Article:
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44 of 46 people found the following review helpful
on August 21, 2007
Recorded in 1975, this LP (augmented here by four bonus tracks) found two innovators of electric guitar playing in easy-going sessions filled with friendly instrumental interplay. The elder of the two, Les Paul, had been effectively retired for a decade when Atkins lured him into the studio. The seeds had been planted a few months earlier when the guitarists met up in a New York hotel room for an informal jam session; the music flowed so smoothly that it suggested a recording date was in order.

The connection between Paul and Atkins happened many years before they met. Paul's jazz trio featured Atkins' half brother Jimmy as a vocalist and rhythm guitarist at the end of the 1930s, and as the younger Atkins followed his brother's work, he picked up the band leader's fingerings. Atkins' love of Merle Travis led him more towards country, but like Paul, he always kept a love of pop and jazz in his playing. Aktins even acquired one of Les Paul's guitars, and used it on his very first session for RCA.

By the mid-70s Les Paul was retired and Chet Atkins was increasingly absorbed by executive work at RCA Nashville. In 1974 Atkins paired himself with Merle Travis for an album, The Atkins-Travis Travelling Show, which prompted a friend to suggest he try a pairing with Les Paul. The two guitarists worked out a song list that collected pop and jazz standards, with arrangements that merged details from each of their lengthy recording and performing careers.

With Atkins' guitar stage left, and Paul's stage right, the disc plays like a conversation, with each taking turns at lead between some coordinated unison playing. The difference in their styles is subtle but immediate, with Atkins' staccato inflections often more country and blue than the cool of Paul's jazz fingerings. The use of head (non-written) arrangements gave these sessions a very organic feel, with the Nashville rhythm section (piano, drums, bass, guitar) integrated seamlessly with the guitarists. There's some friendly competition, with each showing off their remarkable chops and goading the other to greater heights, and there's plenty of friendly verbal jousting before, after and during the takes. Paul used his renowned overdubbing on only a pair of tracks ("Caravan" and "Lover Come back to Me"), so the sessions remained quite spontaneous.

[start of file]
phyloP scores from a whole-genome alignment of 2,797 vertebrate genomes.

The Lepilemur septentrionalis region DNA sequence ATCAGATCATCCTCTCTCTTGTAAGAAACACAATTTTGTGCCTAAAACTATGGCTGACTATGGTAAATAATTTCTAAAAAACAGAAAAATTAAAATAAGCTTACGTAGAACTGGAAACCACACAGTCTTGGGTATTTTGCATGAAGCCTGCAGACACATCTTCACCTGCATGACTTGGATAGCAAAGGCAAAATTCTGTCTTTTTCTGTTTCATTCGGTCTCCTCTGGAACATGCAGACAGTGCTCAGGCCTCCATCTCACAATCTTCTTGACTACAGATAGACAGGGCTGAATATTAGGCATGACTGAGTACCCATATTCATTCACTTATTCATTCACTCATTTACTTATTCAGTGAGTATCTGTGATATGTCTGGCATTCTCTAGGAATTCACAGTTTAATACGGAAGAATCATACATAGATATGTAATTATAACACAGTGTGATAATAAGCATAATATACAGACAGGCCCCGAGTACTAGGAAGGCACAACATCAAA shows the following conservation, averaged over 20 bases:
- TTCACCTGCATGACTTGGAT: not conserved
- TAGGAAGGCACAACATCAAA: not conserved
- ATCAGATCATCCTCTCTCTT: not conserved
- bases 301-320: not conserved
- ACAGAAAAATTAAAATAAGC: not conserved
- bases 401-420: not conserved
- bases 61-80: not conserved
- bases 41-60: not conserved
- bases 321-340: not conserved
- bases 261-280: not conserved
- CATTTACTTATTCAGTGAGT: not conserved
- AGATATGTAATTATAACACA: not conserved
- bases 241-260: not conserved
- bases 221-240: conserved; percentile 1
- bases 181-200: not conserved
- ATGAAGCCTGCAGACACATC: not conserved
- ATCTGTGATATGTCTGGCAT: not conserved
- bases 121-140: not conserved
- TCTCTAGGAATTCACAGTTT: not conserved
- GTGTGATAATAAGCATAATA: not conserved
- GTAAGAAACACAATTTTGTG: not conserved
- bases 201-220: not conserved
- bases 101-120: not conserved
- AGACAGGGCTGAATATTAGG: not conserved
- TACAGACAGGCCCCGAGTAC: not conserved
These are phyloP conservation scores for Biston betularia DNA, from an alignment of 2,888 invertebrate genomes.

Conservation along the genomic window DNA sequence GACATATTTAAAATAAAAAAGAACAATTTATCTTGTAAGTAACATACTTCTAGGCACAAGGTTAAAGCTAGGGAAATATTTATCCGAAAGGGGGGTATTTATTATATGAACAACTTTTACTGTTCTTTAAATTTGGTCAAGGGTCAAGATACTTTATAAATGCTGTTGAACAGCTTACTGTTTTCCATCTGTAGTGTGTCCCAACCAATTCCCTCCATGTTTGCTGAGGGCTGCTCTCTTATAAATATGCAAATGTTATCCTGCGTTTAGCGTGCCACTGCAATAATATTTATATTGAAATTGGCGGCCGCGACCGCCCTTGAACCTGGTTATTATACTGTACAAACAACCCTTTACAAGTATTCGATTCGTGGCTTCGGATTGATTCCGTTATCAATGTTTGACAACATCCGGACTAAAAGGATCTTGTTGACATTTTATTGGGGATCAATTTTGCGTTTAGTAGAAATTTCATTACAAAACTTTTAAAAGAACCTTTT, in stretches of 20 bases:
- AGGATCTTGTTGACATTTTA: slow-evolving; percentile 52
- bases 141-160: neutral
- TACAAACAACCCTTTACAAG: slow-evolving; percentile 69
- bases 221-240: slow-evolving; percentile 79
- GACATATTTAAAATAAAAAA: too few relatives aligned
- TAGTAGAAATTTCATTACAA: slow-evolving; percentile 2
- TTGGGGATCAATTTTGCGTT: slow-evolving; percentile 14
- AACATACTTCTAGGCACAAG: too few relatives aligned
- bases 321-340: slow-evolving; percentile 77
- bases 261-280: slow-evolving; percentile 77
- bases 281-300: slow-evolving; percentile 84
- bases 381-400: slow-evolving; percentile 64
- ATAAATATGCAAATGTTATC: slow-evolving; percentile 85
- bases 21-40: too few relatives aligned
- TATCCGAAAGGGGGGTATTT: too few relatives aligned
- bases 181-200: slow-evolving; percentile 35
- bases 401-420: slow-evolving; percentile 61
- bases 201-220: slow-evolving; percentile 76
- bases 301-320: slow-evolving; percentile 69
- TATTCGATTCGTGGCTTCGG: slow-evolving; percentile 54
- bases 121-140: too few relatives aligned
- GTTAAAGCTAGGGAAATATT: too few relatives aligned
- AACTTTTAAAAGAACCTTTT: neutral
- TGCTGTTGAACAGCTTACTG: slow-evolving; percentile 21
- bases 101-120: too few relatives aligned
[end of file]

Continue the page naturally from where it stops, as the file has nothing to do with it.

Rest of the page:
The four bonus tracks include an alternate version of "Caravan," as well as a rehearsal of "Moonglow / Picnic" that picks up slowly as the duo finds their way through the medley, and eventually dissolves into their own instant review of the performance. Superstar pairings have become such common "events" that they've lost a great deal of their magic, but this one - two genius innovators getting together just to play - is still as musically rich as the day it was originally recorded. [©2007 hyperbolium dot com]
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17 of 17 people found the following review helpful
on July 20, 2005
If you don't get any other Chet and/or Les album/CD's, get this one.

It's a wonderful chance to hear two of the greatest electric guitarists together. The vastly different styles of these two are a perfect blend, and the meeting of two old pros is classic. It's a lot of fun and great music.

I'm sure you'll enjoy it.
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20 of 21 people found the following review helpful
on July 11, 1998
The playful joy found in the interplay between These two masters of the guitar make you wish this record wouldn't stop! Part of the fun comes from the between songs banter between the "boys" left in tact. My only wish is that it was longer. Just can't get enough of these two together.